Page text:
Table 1
Table 1 Patients characteristics of each group
Full table
Figure 1 Photomicrograph of a representative microscopic thymoma. The epithelial lesion is mainly composed of oval to round cells (HE, ×200).

Discussion

Myasthenia gravis is often associated with pathological changes in the thymus, either lymphoid hyperplasia (15–85%) or thymoma (10–15%) (3). Myasthenia gravis is associated with abnormal activation of thymic B lymphocytes resulting in lymphoid hyperplasia or of the epithelial cells resulting in thymoma. The randomized trial of thymectomy in myasthenia gravis (MGTX study) had clarified that extended thymectomy improved clinical outcomes in patients with nonthymomatous myasthenia gravis (4).

Microscopic thymomas characteristically occur in patients with myasthenia gravis (5). The morphology of microscopic thymoma differs from that of conventional thymoma. According to the current WHO classification, microscopic thymomas are defined as epithelial proliferations of less than 1 mm in diameter. They are usually multifocal, located in the cortex or medulla, and preferentially occur in patients with myasthenia gravis without macroscopically evident tumor (5,8,10). “Nodular hyperplasia” would be a more appropriate term for these lesions because they present as small thymic epithelial islands that are found incidentally and lack the morphological features of conventional thymomas such as lobulation, perivascular spaces, immature T cells, and medullary differentiation (8,11-13). That microscopic thymomas occur in the cortical or medullary regions and are frequently multifocal suggests that multiple lesions originate from distinct epithelial clones present in different areas of the thymus (5). Microscopic thymomas are considered to be incipient thymomas or precursor of thymoma; however, these possibilities remain unproven. A review of published reports in English revealed only six studies (5-9,14); we have summarized the clinical characteristics of the resultant total of 18 cases, including our cases, in Table 2. In four of our cases and in nine of the 13 reported cases, the microscopic thymomas were not associated with lymphoid hyperplasia of the thymus, suggesting there is a relationship between microscopic thymoma and myasthenia gravis (5). In our institution, 5 of the 32 patients who had undergone extended thymothymectomies/thymectomies for myasthenia gravis during the study period were found to have microscopic thymomas, making the incidence 15.2%. This is comparable to data published by Vaideeswar et al. and Pescarmona et al., who reported incidences of 3.8% and 15%, respectively (5,6). The incidence may be higher if extended thymectomies are performed on patients with myasthenia gravis and the entire resected specimens are evaluated pathologically.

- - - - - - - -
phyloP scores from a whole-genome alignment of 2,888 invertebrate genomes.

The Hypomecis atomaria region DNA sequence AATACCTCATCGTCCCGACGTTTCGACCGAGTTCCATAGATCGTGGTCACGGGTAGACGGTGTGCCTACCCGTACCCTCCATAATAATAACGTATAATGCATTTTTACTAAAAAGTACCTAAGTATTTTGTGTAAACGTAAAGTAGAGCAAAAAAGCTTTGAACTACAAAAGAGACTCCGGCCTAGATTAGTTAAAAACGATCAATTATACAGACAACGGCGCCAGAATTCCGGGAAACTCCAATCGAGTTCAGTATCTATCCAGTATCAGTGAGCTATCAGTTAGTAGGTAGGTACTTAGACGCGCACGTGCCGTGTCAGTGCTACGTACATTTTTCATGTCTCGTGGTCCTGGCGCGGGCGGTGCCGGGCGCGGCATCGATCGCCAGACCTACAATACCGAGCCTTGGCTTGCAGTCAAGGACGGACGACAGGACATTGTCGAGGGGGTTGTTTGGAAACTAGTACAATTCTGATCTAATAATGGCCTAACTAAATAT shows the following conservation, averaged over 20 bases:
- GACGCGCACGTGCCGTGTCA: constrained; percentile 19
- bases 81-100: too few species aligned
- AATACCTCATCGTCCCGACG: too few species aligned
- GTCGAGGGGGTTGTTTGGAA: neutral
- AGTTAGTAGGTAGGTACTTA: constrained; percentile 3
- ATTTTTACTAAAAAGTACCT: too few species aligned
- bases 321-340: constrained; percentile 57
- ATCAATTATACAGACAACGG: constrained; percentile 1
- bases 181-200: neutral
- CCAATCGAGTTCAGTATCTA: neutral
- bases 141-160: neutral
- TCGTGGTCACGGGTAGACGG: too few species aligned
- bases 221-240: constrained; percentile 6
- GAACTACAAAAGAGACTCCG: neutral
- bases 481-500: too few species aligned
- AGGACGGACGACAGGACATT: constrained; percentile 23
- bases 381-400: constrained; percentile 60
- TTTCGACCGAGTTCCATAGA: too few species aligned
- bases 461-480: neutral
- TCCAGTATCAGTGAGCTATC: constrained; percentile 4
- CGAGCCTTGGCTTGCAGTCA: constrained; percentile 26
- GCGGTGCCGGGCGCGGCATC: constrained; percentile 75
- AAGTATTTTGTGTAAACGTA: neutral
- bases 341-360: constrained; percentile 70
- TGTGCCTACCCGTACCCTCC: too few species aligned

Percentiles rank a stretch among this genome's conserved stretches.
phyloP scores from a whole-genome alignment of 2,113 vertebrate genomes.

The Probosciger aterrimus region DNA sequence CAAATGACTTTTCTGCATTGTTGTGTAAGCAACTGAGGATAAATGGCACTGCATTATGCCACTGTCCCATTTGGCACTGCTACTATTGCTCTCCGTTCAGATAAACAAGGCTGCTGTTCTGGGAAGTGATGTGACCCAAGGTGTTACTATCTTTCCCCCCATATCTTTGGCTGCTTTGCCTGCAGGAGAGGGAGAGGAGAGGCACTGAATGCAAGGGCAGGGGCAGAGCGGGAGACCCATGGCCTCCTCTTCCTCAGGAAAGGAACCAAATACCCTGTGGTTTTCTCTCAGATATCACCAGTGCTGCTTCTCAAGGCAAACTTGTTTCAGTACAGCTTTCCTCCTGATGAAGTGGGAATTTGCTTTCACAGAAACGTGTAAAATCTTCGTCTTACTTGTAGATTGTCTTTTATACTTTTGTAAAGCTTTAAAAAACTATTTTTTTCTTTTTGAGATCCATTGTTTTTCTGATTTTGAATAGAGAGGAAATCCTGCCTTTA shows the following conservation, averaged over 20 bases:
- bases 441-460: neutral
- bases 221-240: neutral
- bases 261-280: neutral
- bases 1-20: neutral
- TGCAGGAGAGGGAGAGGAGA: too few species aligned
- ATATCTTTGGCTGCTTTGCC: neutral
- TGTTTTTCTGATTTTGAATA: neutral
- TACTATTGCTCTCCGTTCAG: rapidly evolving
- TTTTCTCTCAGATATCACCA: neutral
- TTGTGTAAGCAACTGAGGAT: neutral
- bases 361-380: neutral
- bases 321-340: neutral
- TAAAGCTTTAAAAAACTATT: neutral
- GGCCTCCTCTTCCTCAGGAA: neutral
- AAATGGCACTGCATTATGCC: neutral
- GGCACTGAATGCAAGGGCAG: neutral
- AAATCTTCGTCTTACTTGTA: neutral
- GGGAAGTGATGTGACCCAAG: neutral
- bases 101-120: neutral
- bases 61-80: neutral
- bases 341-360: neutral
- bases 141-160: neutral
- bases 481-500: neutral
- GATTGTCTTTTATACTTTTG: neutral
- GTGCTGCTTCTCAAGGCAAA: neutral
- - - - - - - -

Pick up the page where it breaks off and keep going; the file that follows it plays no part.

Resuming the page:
Table 2
Table 2 Patients characteristics of published cases including our cases
Full table

Similar to the interesting phenomenon of microscopic thymoma, some authors have reported mediastinal ectopic thymic tissue in patients with and without thymic disease or myasthenia gravis. According to these reports, the frequency of mediastinal ectopic thymic tissue is high. Sanei et al. (15) reported finding ectopic thymic tissue in 70.85% of patients without myasthenia gravis or thymic disease and that this is distributed through the mediastinum as follows: left pericardiophrenic 50%, right pericardiophrenic 31.9%, aortopulmonary window 19.4%, and aortocaval groove 12.5%. Zielinski et al. (16) reported detecting ectopic thymic tissue in 56.9% of patients with myasthenia gravis. Ambrogi et al. (17) and Mineo et al. (18) recently reported incidences of ectopic thymic tissue in the mediastinum in patients with myasthenia gravis of 67% and 80%, respectively. Because the incidence of ectopic thymic tissue is so high, the thymic tissue and perithymic fat tissue should be completely removed and carefully evaluated; microscopic thymomas can occur in ectopic thymic tissue, especially in the pericardiophrenic area bilaterally. We usually perform median sternotomy for the treatment of myasthenia gravis patients in order to achieve complete resection of thymic tissue for better outcomes.